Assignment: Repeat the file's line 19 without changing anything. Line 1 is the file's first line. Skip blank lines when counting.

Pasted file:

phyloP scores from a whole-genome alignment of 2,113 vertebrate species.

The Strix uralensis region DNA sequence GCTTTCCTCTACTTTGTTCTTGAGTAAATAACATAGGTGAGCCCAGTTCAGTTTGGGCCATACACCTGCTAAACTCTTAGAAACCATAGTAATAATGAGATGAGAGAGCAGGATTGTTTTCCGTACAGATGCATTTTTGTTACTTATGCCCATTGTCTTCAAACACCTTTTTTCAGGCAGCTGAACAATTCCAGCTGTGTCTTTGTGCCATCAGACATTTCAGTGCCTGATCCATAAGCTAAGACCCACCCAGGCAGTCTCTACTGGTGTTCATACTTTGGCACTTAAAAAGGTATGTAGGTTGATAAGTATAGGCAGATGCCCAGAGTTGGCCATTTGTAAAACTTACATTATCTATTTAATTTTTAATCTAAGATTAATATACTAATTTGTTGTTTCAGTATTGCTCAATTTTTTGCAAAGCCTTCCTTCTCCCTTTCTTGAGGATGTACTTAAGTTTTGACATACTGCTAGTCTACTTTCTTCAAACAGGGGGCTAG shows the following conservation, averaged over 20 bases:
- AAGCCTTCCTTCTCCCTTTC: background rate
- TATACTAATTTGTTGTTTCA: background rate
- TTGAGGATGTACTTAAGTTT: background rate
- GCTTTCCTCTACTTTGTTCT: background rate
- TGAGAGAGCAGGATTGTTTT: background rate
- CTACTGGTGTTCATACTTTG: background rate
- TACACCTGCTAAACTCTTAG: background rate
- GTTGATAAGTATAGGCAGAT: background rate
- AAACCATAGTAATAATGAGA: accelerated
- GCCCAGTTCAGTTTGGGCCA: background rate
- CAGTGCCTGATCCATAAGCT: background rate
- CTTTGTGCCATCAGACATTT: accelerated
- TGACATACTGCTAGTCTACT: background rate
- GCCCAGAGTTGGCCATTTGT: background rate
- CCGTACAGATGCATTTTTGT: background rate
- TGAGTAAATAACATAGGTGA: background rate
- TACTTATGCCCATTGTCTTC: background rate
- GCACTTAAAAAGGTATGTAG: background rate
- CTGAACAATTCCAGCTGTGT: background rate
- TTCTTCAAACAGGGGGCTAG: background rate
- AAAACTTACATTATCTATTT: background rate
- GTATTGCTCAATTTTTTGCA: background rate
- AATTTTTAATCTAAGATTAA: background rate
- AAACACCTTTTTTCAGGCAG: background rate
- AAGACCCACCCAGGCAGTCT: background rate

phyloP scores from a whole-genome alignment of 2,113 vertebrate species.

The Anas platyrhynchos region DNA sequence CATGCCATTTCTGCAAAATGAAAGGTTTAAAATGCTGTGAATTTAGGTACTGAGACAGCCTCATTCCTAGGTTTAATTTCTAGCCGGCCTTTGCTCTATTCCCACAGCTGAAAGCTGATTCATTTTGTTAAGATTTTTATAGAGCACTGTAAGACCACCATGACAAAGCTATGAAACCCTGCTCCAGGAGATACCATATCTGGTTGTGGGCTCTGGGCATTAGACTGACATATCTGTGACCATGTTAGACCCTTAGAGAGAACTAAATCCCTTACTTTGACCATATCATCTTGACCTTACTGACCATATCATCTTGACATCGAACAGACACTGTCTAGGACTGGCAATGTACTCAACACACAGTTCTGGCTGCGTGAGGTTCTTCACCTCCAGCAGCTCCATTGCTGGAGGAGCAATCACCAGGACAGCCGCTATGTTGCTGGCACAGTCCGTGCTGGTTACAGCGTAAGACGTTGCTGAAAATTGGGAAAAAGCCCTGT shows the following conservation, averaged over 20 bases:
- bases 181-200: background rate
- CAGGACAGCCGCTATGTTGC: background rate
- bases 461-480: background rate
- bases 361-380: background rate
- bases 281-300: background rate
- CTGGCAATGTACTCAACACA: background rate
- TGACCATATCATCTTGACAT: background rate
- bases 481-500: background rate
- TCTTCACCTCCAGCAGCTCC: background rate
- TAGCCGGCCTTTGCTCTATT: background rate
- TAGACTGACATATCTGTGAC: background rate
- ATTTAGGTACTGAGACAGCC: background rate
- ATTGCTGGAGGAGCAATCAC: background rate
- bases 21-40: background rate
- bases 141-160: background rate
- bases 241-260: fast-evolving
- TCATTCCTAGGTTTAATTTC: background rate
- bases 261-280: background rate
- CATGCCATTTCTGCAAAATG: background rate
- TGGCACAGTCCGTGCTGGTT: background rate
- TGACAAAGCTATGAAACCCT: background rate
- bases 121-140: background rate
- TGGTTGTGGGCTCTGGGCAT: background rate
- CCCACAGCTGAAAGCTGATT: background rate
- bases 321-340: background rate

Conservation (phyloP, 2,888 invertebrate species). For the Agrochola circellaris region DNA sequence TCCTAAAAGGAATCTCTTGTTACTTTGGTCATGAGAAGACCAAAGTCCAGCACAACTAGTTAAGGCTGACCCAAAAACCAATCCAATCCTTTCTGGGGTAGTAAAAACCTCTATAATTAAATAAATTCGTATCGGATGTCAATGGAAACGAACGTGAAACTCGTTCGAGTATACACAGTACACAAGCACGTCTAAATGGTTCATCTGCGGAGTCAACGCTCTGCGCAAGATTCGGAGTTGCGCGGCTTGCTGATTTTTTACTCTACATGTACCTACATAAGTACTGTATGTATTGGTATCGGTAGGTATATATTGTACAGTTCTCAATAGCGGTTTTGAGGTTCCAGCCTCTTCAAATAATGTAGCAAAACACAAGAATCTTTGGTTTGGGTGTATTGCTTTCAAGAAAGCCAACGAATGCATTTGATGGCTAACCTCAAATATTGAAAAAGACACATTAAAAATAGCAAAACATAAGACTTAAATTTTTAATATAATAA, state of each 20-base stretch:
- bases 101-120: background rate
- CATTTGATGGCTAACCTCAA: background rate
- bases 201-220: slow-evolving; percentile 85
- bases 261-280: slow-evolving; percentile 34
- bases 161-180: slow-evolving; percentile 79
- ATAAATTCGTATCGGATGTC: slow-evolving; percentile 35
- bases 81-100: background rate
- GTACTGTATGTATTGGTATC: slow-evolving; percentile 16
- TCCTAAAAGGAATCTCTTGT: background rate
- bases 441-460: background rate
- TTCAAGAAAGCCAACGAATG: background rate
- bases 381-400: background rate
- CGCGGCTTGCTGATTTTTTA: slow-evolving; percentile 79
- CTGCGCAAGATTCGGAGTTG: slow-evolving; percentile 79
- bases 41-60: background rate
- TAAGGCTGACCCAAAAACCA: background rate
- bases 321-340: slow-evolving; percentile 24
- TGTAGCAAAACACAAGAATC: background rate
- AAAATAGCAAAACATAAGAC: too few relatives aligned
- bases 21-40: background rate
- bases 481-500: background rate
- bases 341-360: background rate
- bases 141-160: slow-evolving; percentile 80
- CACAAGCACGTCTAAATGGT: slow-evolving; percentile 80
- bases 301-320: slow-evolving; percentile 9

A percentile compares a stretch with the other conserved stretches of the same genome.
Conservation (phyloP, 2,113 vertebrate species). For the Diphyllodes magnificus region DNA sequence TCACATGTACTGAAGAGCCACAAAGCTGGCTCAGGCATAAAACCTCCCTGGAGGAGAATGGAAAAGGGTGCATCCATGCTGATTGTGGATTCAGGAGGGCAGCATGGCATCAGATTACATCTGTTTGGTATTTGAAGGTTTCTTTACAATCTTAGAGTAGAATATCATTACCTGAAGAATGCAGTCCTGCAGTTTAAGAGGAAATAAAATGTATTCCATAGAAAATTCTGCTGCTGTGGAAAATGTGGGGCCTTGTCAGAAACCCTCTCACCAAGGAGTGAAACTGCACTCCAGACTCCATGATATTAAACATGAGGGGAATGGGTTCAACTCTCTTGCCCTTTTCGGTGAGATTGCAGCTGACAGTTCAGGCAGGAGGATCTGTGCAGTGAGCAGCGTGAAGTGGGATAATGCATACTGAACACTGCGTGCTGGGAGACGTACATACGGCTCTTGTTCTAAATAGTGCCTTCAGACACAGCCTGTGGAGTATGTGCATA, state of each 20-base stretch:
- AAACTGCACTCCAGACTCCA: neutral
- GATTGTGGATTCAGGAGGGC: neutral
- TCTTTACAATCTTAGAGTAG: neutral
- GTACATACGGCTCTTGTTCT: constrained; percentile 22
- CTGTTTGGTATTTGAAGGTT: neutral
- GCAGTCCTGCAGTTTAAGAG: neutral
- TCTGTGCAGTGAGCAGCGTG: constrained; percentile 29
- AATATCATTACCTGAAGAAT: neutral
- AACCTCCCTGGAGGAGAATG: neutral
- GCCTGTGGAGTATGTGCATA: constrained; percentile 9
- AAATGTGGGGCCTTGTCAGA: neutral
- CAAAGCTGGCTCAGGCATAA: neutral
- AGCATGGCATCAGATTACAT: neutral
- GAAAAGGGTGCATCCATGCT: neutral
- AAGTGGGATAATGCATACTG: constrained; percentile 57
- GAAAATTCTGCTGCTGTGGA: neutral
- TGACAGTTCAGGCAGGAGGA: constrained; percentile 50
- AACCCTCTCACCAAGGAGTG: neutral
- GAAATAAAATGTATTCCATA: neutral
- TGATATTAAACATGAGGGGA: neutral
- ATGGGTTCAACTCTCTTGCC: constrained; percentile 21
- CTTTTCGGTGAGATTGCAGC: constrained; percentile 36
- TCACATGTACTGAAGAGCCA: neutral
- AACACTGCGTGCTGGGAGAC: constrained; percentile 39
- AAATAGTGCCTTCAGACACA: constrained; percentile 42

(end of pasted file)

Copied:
- TACTTATGCCCATTGTCTTC: background rate